Russia says it will hold war games in Mediterranean this week
BRUSSELS -- NATO says the Russian navy is building up its presence in the Mediterranean Sea amid growing tensions over the war in Syria. Russia has provided crucial military support for Syrian government forces, which are expected to mount an offensive in the northern Idlib province, the last major rebel stronghold in the country.
"We will not speculate on the intention of the Russian fleet, but it is important that all actors in the region exercise restraint and refrain from worsening an already disastrous humanitarian situation in Syria," NATO's chief spokeswoman, Oana Lungescu, said Wednesday.
She says several of the Russian ships are equipped with cruise missiles.
At least eight ships, including a missile cruiser and two missile-carrying submarines, have joined the Russian flotilla over the past three weeks. On Thursday, the Russian Ministry of Defense upped the ante; state-run Russian news agency TASS said the ministry had announced that its forces would carryout a military exercise in the Mediterranean involving 25 naval vessels and 30 warplanes on Sept. 1.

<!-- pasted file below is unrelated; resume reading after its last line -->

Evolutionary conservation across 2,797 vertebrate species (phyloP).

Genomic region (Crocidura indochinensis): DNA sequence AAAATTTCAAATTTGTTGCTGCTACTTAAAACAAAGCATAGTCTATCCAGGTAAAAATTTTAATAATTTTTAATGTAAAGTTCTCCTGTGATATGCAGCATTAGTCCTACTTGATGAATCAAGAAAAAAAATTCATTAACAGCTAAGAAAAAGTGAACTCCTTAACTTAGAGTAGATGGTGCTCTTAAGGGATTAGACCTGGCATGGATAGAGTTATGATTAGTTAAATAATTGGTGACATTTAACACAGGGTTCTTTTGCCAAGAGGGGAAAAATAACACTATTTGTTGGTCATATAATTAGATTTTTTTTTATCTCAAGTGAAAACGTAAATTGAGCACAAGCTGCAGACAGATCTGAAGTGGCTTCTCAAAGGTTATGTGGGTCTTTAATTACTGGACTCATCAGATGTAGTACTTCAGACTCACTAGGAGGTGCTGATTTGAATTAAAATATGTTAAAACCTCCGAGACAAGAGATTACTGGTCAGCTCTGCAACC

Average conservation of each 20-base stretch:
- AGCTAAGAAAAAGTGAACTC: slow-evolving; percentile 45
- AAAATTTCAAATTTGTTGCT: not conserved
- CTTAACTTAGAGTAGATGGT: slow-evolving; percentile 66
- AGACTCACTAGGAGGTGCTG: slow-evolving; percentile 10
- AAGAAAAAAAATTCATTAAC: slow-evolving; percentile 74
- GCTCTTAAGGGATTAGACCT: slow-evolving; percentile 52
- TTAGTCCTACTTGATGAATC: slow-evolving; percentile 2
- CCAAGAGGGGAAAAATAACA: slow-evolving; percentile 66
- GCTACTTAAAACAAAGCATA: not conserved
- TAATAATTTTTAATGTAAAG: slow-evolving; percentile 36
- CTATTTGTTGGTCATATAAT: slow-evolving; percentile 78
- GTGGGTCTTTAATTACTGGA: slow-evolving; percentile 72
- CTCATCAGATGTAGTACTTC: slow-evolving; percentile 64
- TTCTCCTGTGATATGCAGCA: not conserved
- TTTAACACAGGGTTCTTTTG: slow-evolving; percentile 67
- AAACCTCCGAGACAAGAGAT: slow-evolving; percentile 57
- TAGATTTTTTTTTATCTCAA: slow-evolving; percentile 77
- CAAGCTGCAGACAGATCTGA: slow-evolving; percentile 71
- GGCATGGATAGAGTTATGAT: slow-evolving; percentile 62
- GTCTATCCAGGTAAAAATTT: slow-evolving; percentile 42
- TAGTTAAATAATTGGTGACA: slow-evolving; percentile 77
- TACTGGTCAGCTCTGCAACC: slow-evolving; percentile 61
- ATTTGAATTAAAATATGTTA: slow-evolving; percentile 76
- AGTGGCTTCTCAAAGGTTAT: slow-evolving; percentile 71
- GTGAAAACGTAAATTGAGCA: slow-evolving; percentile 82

Moscow has repeatedly alleged that Syrian rebels are preparing a chemical weapons attack in Idlib as a provocation to bring a Western attack on Syrian forces.
The newspaper Moskovsky Komsomolets said the naval buildup was connected to that prospect. "The United States and its allies have forced Russia to send a powerful sailing group to the Mediterranean," it wrote on Tuesday.
State Department Spokeswoman Heather Nauert called the Russian reports "false-flag-type reporting."
"We've seen that before where they try to put the blame - they try to put the onus on other groups and we don't buy into that," she said Wednesday during a regular briefing with reporters in Washington.
Western countries and independent analysts say Syrian government forces have carried out a number of chemical attacks over the course of the seven-year civil war. The U.S. has vowed to respond if Syrian forces use chemical weapons in Idlib. Western countries carried out strikes on Syrian government forces after an alleged chemical attack earlier this year.
Both Syria and Russia deny that government forces have ever used chemical arms.
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